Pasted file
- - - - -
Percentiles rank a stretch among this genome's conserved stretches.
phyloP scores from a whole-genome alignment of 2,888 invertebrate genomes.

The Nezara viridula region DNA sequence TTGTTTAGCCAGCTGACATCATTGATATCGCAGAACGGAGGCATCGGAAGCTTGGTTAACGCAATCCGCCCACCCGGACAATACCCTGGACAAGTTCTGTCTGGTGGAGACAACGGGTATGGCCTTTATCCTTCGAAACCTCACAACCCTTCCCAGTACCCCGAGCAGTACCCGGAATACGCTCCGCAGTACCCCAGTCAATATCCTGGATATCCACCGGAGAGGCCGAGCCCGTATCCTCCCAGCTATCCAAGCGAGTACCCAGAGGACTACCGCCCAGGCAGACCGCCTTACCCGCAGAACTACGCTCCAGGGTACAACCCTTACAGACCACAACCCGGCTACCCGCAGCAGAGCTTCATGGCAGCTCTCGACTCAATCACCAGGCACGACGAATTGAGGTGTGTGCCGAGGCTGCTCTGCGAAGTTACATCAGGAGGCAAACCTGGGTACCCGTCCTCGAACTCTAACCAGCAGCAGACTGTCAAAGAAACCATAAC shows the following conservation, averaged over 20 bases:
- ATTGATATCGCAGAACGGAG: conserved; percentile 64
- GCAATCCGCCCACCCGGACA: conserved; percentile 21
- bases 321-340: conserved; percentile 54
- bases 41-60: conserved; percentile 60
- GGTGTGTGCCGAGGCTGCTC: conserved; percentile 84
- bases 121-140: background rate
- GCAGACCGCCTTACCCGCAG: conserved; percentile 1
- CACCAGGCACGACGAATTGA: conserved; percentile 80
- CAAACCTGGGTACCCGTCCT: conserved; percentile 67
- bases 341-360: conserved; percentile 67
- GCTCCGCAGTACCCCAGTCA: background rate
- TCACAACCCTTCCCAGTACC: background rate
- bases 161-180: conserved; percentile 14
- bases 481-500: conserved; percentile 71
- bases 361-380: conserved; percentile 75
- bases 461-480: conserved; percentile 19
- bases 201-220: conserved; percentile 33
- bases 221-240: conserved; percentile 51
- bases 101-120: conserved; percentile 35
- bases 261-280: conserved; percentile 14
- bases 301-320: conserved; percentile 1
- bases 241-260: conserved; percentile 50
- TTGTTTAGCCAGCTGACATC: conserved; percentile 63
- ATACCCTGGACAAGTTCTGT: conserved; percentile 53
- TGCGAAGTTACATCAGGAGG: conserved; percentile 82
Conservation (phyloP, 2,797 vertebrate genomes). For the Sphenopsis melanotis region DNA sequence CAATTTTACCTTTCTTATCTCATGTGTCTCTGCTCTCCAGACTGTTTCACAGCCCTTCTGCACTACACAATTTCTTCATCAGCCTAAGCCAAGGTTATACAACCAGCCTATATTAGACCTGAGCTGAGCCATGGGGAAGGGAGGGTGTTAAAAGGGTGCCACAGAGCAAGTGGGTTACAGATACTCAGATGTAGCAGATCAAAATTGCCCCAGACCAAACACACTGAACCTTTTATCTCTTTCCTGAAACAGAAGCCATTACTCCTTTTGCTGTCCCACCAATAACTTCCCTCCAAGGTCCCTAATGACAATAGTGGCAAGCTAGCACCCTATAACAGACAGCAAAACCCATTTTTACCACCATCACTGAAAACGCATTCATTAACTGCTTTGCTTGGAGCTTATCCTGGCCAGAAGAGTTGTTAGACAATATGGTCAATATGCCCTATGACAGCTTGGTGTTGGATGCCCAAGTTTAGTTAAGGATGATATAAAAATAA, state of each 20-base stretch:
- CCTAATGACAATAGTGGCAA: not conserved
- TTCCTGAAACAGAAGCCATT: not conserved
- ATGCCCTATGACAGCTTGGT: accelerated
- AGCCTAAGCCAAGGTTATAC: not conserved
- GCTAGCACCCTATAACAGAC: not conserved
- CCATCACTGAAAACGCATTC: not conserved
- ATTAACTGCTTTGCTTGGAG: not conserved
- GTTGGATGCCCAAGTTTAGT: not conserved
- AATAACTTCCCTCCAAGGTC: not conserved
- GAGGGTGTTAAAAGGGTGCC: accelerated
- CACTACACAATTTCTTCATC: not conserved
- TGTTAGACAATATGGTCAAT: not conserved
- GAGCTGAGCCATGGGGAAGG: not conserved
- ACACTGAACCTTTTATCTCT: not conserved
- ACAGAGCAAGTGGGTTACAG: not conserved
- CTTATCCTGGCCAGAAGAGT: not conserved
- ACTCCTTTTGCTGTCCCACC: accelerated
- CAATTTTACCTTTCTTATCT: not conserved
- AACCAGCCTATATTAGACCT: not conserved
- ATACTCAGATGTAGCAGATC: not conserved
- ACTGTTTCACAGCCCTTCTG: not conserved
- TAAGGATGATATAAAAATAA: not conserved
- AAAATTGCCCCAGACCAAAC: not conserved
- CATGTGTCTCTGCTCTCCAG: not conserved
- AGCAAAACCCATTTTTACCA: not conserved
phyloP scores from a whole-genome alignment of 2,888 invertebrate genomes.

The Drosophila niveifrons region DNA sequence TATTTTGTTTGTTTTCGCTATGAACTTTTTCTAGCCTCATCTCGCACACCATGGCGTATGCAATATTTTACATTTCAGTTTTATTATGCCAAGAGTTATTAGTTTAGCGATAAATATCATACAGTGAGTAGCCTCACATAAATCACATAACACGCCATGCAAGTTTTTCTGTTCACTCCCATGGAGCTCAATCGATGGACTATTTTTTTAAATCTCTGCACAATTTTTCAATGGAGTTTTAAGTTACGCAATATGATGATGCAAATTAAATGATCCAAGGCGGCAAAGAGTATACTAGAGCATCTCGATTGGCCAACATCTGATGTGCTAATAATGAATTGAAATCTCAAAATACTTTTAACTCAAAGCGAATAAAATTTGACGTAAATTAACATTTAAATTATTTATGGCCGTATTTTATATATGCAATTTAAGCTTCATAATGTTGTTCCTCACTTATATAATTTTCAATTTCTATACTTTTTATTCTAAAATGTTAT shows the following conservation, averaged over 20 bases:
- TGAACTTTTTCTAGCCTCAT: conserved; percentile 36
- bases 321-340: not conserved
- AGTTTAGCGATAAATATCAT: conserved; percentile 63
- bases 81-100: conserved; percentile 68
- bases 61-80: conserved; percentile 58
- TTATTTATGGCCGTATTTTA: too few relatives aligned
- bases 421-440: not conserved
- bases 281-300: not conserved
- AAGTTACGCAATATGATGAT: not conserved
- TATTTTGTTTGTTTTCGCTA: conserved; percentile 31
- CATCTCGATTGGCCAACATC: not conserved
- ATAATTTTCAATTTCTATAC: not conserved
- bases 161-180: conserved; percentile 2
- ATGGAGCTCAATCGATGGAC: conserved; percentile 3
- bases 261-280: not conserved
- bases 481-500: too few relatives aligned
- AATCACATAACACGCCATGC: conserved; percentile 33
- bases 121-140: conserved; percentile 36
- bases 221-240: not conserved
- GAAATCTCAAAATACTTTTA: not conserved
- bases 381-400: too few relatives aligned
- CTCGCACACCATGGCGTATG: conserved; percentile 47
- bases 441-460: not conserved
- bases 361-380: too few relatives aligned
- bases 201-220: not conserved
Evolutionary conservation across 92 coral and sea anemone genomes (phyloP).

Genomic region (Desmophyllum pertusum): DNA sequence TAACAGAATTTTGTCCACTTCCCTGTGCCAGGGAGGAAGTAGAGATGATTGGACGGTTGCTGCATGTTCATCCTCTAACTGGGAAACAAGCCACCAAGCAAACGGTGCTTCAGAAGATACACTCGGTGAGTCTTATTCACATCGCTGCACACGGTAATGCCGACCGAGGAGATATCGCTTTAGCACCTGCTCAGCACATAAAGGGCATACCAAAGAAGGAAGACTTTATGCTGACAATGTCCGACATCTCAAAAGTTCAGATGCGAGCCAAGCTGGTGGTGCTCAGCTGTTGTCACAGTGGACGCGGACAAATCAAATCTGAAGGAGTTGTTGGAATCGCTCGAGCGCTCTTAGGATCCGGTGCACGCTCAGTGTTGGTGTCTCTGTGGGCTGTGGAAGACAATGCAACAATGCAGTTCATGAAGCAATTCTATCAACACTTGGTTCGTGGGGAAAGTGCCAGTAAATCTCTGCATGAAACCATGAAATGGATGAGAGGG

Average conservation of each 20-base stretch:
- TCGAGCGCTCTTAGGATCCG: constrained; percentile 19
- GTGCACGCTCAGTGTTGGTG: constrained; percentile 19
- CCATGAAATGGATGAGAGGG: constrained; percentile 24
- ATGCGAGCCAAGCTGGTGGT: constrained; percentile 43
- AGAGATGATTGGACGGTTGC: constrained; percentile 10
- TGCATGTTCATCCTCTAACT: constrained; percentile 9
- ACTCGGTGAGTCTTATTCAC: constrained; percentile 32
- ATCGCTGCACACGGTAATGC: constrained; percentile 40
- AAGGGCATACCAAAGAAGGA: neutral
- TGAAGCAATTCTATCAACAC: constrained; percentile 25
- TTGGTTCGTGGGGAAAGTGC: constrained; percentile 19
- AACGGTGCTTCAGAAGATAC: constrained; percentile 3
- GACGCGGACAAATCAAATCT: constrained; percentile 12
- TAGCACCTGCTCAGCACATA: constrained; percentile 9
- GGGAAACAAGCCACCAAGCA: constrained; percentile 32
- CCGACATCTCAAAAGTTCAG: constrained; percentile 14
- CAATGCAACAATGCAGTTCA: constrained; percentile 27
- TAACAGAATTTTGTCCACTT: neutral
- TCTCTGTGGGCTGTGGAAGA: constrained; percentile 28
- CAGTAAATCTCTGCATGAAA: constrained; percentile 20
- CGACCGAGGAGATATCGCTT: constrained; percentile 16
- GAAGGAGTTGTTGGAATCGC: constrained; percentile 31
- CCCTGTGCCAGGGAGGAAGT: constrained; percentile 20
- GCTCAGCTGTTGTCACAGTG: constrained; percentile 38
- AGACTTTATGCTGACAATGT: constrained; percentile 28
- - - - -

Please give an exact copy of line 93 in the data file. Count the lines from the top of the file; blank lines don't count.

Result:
- AAGGGCATACCAAAGAAGGA: neutral